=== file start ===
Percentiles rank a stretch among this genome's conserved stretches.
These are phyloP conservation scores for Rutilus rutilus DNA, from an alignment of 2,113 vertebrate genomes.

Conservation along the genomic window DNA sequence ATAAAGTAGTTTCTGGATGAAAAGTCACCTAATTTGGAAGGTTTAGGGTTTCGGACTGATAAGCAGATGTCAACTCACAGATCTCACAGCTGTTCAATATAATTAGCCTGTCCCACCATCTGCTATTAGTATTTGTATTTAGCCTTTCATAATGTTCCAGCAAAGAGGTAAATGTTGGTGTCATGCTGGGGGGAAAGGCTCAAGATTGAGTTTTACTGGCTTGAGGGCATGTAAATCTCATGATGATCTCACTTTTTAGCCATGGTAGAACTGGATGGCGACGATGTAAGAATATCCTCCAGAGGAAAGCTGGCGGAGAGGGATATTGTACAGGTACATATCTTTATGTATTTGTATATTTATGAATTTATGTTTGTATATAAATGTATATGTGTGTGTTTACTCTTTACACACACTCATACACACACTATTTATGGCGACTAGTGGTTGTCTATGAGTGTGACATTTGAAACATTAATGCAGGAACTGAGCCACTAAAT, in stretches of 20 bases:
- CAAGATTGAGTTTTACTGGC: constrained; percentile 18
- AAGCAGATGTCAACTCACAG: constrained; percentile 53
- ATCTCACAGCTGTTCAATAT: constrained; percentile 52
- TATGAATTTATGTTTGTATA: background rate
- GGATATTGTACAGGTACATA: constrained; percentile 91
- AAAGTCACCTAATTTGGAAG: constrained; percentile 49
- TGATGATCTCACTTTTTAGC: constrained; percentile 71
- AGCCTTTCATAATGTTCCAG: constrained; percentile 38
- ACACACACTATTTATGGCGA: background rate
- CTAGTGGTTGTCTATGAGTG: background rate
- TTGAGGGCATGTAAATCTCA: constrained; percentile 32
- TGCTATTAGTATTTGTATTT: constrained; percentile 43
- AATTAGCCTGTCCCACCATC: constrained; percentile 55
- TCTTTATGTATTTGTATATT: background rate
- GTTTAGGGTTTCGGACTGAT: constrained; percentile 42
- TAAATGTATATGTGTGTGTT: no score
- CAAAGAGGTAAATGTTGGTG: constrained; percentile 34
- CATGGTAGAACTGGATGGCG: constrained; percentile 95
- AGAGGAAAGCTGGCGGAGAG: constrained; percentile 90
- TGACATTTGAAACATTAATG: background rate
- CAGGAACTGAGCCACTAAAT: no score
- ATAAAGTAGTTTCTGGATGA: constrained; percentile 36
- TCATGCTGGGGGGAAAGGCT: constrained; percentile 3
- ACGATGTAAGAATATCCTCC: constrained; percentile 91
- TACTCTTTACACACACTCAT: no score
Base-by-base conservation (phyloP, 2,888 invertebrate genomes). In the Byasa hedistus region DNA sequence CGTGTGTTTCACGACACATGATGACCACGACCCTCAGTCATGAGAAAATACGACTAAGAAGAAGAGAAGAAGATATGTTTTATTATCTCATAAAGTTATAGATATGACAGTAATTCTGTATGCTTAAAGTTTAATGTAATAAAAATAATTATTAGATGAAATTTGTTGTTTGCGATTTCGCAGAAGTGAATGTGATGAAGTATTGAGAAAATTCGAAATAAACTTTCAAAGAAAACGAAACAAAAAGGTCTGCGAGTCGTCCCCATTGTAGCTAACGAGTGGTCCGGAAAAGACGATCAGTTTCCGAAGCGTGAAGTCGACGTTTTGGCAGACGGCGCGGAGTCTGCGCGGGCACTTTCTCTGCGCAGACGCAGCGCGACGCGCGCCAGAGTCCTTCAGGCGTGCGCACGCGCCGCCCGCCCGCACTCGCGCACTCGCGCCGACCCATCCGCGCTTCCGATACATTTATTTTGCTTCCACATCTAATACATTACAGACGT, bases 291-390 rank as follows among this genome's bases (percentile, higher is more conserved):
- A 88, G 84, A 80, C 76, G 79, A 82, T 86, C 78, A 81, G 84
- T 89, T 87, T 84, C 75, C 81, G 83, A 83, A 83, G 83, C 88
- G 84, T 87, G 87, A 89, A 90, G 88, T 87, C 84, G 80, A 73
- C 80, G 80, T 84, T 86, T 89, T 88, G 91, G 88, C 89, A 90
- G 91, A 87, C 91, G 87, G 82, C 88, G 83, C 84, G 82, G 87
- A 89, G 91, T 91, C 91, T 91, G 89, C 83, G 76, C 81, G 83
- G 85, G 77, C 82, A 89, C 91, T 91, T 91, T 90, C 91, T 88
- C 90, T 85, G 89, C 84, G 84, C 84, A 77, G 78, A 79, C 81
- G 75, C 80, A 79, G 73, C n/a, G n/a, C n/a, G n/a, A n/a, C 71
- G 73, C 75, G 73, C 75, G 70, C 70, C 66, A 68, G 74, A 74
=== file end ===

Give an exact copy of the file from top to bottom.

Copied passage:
Percentiles rank a stretch among this genome's conserved stretches.
These are phyloP conservation scores for Rutilus rutilus DNA, from an alignment of 2,113 vertebrate genomes.

Conservation along the genomic window DNA sequence ATAAAGTAGTTTCTGGATGAAAAGTCACCTAATTTGGAAGGTTTAGGGTTTCGGACTGATAAGCAGATGTCAACTCACAGATCTCACAGCTGTTCAATATAATTAGCCTGTCCCACCATCTGCTATTAGTATTTGTATTTAGCCTTTCATAATGTTCCAGCAAAGAGGTAAATGTTGGTGTCATGCTGGGGGGAAAGGCTCAAGATTGAGTTTTACTGGCTTGAGGGCATGTAAATCTCATGATGATCTCACTTTTTAGCCATGGTAGAACTGGATGGCGACGATGTAAGAATATCCTCCAGAGGAAAGCTGGCGGAGAGGGATATTGTACAGGTACATATCTTTATGTATTTGTATATTTATGAATTTATGTTTGTATATAAATGTATATGTGTGTGTTTACTCTTTACACACACTCATACACACACTATTTATGGCGACTAGTGGTTGTCTATGAGTGTGACATTTGAAACATTAATGCAGGAACTGAGCCACTAAAT, in stretches of 20 bases:
- CAAGATTGAGTTTTACTGGC: constrained; percentile 18
- AAGCAGATGTCAACTCACAG: constrained; percentile 53
- ATCTCACAGCTGTTCAATAT: constrained; percentile 52
- TATGAATTTATGTTTGTATA: background rate
- GGATATTGTACAGGTACATA: constrained; percentile 91
- AAAGTCACCTAATTTGGAAG: constrained; percentile 49
- TGATGATCTCACTTTTTAGC: constrained; percentile 71
- AGCCTTTCATAATGTTCCAG: constrained; percentile 38
- ACACACACTATTTATGGCGA: background rate
- CTAGTGGTTGTCTATGAGTG: background rate
- TTGAGGGCATGTAAATCTCA: constrained; percentile 32
- TGCTATTAGTATTTGTATTT: constrained; percentile 43
- AATTAGCCTGTCCCACCATC: constrained; percentile 55
- TCTTTATGTATTTGTATATT: background rate
- GTTTAGGGTTTCGGACTGAT: constrained; percentile 42
- TAAATGTATATGTGTGTGTT: no score
- CAAAGAGGTAAATGTTGGTG: constrained; percentile 34
- CATGGTAGAACTGGATGGCG: constrained; percentile 95
- AGAGGAAAGCTGGCGGAGAG: constrained; percentile 90
- TGACATTTGAAACATTAATG: background rate
- CAGGAACTGAGCCACTAAAT: no score
- ATAAAGTAGTTTCTGGATGA: constrained; percentile 36
- TCATGCTGGGGGGAAAGGCT: constrained; percentile 3
- ACGATGTAAGAATATCCTCC: constrained; percentile 91
- TACTCTTTACACACACTCAT: no score
Base-by-base conservation (phyloP, 2,888 invertebrate genomes). In the Byasa hedistus region DNA sequence CGTGTGTTTCACGACACATGATGACCACGACCCTCAGTCATGAGAAAATACGACTAAGAAGAAGAGAAGAAGATATGTTTTATTATCTCATAAAGTTATAGATATGACAGTAATTCTGTATGCTTAAAGTTTAATGTAATAAAAATAATTATTAGATGAAATTTGTTGTTTGCGATTTCGCAGAAGTGAATGTGATGAAGTATTGAGAAAATTCGAAATAAACTTTCAAAGAAAACGAAACAAAAAGGTCTGCGAGTCGTCCCCATTGTAGCTAACGAGTGGTCCGGAAAAGACGATCAGTTTCCGAAGCGTGAAGTCGACGTTTTGGCAGACGGCGCGGAGTCTGCGCGGGCACTTTCTCTGCGCAGACGCAGCGCGACGCGCGCCAGAGTCCTTCAGGCGTGCGCACGCGCCGCCCGCCCGCACTCGCGCACTCGCGCCGACCCATCCGCGCTTCCGATACATTTATTTTGCTTCCACATCTAATACATTACAGACGT, bases 291-390 rank as follows among this genome's bases (percentile, higher is more conserved):
- A 88, G 84, A 80, C 76, G 79, A 82, T 86, C 78, A 81, G 84
- T 89, T 87, T 84, C 75, C 81, G 83, A 83, A 83, G 83, C 88
- G 84, T 87, G 87, A 89, A 90, G 88, T 87, C 84, G 80, A 73
- C 80, G 80, T 84, T 86, T 89, T 88, G 91, G 88, C 89, A 90
- G 91, A 87, C 91, G 87, G 82, C 88, G 83, C 84, G 82, G 87
- A 89, G 91, T 91, C 91, T 91, G 89, C 83, G 76, C 81, G 83
- G 85, G 77, C 82, A 89, C 91, T 91, T 91, T 90, C 91, T 88
- C 90, T 85, G 89, C 84, G 84, C 84, A 77, G 78, A 79, C 81
- G 75, C 80, A 79, G 73, C n/a, G n/a, C n/a, G n/a, A n/a, C 71
- G 73, C 75, G 73, C 75, G 70, C 70, C 66, A 68, G 74, A 74